The Dreaming Spires & The Wilderness of Manitoba / Lexington
Kane Howie (pics) and Stuart Gadd (words) headed down to The Lexington to check out two continents grow into each other
Oxfords Dreaming Spires have a candidness to match their clean white shirts. With their opening song not only name checking the Byrds and Teenage Fanclub but matching their stellar harmonies and jangle they're more than open about their influences - this is no wedding covers band however. There's an inspiring grittiness about 'Look at the stars' subject matter, about high aiming low achievers finding redemption as well as a true grits n beans American sound that blazes with Hammond and Muscle Shoals rhythm. Elsewhere they've intelligently rethought their Big Star influence to resemble Alex Chilton's previous 60's group, the Stax indebted Boxtops while 'Brothers in Brooklyn' could be the Band stepping from a grainy lp sleeve with its honky tonk pianos and rhythms. The great, beefy bass intro meanwhile could have just waddled off from Booker T and the MG's Donald 'Duck' Dunn.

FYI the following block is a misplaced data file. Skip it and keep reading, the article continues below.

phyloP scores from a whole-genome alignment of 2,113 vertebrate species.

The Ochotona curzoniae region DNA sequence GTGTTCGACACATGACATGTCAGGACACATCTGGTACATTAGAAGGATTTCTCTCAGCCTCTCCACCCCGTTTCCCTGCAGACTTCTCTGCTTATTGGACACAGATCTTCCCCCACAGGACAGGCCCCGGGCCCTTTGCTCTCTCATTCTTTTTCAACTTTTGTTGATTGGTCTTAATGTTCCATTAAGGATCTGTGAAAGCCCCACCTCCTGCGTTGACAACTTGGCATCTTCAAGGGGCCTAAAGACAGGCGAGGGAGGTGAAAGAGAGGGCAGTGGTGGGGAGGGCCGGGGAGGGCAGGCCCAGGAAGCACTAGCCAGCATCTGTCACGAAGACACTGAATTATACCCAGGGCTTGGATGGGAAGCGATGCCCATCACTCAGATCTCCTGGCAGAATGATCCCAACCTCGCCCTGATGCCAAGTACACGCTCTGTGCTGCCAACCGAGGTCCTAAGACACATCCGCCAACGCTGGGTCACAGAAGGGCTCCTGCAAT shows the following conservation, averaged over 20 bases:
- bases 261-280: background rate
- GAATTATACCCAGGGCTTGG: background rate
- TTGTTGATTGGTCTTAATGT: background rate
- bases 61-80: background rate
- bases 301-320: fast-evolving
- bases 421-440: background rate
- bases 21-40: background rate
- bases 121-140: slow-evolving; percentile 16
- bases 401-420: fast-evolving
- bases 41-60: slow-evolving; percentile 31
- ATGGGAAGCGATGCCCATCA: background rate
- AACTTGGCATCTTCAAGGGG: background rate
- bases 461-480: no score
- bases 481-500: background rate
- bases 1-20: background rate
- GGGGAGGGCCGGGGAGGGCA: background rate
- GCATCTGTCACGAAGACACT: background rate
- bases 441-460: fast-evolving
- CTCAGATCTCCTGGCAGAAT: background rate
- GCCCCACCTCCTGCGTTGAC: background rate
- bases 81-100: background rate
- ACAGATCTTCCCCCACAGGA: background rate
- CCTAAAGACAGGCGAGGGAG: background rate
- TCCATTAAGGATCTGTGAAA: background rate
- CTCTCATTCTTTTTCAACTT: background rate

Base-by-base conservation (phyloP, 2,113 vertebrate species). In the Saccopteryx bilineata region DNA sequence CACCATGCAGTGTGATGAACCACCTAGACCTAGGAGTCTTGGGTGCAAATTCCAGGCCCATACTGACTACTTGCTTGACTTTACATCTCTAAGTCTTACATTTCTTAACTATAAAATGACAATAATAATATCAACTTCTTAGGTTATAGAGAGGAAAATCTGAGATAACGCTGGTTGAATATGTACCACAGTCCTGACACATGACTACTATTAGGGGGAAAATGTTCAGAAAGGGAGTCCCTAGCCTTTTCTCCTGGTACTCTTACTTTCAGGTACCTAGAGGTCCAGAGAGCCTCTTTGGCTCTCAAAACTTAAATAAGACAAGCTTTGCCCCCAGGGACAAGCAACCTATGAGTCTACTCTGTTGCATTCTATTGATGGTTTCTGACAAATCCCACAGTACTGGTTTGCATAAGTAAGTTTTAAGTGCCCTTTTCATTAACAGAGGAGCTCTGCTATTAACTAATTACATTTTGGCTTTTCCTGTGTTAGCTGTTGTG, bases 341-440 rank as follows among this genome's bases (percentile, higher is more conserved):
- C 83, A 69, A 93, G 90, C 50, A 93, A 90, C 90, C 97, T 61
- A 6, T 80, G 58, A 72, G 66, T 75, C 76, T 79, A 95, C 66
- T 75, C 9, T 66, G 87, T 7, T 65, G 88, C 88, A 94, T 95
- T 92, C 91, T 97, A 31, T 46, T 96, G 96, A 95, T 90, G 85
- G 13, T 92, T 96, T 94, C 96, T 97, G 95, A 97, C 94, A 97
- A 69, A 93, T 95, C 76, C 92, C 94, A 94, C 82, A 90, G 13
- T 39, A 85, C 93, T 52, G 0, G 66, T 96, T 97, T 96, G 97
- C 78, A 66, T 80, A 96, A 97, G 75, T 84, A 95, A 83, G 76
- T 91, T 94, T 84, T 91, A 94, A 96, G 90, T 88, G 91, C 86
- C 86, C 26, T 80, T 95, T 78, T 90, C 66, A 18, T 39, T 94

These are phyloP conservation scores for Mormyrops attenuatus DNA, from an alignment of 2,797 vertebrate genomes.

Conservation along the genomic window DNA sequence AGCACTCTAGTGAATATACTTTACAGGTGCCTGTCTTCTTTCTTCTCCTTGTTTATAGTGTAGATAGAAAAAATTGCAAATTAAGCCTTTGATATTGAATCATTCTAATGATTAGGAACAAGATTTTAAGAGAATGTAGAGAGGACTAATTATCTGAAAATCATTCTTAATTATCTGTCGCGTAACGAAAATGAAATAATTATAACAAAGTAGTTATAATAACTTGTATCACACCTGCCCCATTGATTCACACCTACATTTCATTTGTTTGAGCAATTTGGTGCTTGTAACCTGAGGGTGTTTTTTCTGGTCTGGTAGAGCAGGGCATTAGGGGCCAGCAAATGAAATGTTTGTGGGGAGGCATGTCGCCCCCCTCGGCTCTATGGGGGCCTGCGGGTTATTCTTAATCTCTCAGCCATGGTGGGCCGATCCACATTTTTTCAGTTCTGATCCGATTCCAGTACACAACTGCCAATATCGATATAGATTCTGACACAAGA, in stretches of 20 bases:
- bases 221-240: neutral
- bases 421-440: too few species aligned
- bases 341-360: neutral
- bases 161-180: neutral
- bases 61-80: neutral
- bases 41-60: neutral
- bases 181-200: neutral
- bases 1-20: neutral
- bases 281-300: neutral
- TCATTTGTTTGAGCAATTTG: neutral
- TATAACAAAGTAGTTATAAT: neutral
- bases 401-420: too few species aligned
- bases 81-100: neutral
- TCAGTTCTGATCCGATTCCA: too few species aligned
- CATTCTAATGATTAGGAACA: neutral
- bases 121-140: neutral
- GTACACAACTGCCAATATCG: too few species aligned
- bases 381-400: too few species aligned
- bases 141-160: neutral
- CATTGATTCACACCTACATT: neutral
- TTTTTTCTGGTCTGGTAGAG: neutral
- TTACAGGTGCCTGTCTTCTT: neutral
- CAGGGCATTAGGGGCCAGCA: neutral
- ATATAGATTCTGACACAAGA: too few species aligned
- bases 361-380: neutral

From Saskatchewan, Canada, The Wilderness of Manitoba then bring enough ‘perfect’ harmonies to start a transatlantic bidding war. Fleet Foxes comparisons are bound to be made but they’re wide of the mark. With Wilderness the harmonies are less CSNY worshipping than having ghostly traces of the immemorial English folk immanent in Simon and Garfunkel’s ‘Strawberry Fayre’. In a bewitched and bewitching set this is the sort of folk where devils sit in trees, with enough atonalism to bring a modern edge. Experiments with ambience also suggest not only Bon Iver but some of Kid A’s harrowed England airs.
A night where music from separate continents has come strangely full circle.